So with nothing to be found we decided to just start driving and try and find a tavern on the way that would let us park up for the night in exchange for buying food or drinks. It should be easy enough to find somewhere. The world was full of bars looking for a little extra money through their tills.

The traditional Slovenian barns are everywhere

So thinking we finally swung Iggy down the hill and out of Snevica. The drive to the border was through a lovely national park area, and the villages and barns and rolling hills seemed an epitome of prettiness as we passed through them and on our way.

Much too soon we came to the border. Croatia isn’t in the Schengen Zone so passports were actually required here. But there was nothing but a quick glance by the Border police and we were on our way.

At first the rolling countryside continued much the same on the Croatian side of the line as it had on The Slovenian one. We stopped to let Marley stretch her legs at a beauty spot by a gurgling little river. Butterflies and dragonflies danced around us and life seemed idyllic as we lingered just long enough to make coffee before getting back on the road. We had no destination in mind, but we wanted to get at least half way to tomorrow’s spot at Camp Borovik before we stopped. Off the toll roads that meant a full day’s drive.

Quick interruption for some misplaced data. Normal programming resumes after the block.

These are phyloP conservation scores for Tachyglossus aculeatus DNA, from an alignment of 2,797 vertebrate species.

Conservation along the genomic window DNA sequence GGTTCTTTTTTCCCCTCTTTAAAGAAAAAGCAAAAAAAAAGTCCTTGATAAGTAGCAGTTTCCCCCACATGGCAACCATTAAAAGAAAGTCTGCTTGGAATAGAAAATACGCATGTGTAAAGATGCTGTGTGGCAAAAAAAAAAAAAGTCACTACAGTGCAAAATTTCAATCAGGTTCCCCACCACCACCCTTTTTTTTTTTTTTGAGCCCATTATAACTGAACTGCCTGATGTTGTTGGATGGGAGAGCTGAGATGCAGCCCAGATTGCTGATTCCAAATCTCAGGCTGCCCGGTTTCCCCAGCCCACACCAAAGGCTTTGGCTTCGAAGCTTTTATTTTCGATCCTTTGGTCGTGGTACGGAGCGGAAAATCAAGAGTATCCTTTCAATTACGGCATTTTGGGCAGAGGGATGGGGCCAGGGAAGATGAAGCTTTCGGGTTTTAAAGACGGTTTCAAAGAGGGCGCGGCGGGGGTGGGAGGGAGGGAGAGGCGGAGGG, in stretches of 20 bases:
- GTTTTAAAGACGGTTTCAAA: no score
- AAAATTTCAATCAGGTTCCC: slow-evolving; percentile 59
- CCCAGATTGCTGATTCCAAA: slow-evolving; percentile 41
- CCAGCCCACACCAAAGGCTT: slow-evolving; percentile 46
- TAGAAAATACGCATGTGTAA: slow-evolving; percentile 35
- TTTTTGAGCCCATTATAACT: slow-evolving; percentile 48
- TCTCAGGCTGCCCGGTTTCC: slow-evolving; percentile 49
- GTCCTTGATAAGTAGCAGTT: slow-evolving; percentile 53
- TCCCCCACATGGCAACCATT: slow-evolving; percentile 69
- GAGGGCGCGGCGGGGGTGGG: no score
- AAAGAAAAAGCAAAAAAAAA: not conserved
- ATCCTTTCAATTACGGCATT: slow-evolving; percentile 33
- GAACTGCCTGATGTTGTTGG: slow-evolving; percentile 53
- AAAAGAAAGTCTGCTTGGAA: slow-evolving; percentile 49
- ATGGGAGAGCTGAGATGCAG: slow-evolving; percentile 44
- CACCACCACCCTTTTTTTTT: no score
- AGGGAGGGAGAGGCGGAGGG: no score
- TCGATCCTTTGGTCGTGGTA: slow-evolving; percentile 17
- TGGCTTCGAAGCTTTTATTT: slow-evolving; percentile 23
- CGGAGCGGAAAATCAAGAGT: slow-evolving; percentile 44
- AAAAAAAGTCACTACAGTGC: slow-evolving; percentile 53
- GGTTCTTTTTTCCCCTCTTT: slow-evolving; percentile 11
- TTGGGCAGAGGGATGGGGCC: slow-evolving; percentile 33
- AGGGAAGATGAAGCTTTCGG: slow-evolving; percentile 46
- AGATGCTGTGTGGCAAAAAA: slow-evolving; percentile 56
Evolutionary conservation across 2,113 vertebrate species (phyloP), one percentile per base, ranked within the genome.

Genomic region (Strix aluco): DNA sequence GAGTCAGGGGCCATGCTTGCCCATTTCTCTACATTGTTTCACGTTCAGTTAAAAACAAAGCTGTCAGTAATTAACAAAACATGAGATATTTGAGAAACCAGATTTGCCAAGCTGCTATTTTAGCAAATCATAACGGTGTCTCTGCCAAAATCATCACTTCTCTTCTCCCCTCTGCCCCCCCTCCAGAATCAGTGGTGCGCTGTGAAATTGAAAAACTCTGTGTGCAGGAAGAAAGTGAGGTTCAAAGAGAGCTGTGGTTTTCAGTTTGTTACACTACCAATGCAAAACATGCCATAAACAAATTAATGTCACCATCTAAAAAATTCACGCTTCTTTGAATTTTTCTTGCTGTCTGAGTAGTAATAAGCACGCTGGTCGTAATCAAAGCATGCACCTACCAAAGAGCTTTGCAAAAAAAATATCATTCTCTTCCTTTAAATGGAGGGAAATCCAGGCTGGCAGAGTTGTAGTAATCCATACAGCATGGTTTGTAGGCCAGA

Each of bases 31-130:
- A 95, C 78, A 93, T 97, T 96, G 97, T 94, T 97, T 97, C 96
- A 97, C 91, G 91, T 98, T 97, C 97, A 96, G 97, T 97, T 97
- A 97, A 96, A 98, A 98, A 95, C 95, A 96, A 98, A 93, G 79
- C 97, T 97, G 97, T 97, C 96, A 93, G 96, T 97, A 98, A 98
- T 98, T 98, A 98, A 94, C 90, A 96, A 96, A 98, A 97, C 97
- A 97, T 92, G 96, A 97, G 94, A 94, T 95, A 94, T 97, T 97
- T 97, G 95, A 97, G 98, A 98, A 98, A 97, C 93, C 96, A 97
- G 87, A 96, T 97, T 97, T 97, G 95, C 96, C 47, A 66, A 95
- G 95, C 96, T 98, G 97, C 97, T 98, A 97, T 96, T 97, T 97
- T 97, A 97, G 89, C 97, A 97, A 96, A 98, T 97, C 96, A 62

Iggy finds a perfect spot for a coffee break in Croatia

It wasn’t long before the rolling hills passed away behind us and the landscape flattened out. We were back in the plains again. Field after field of grain crops, and straight lined Croatian villages, began to fill the world around us as the hours passed and Iggy’s wheels turned, and turned some more.

Straight lines of villages parade either side of  the road.

We passed through a few utilitarian looking towns, not seeing anywhere at all that took our fancy as somewhere to try and stop. The sun was getting lower in the sky and we needed to get a move on with finding somewhere when we passed what looked to be ruins of some sort just outside Bjelovar. But as we turned back for a second look we realised it looked more bombed out than old.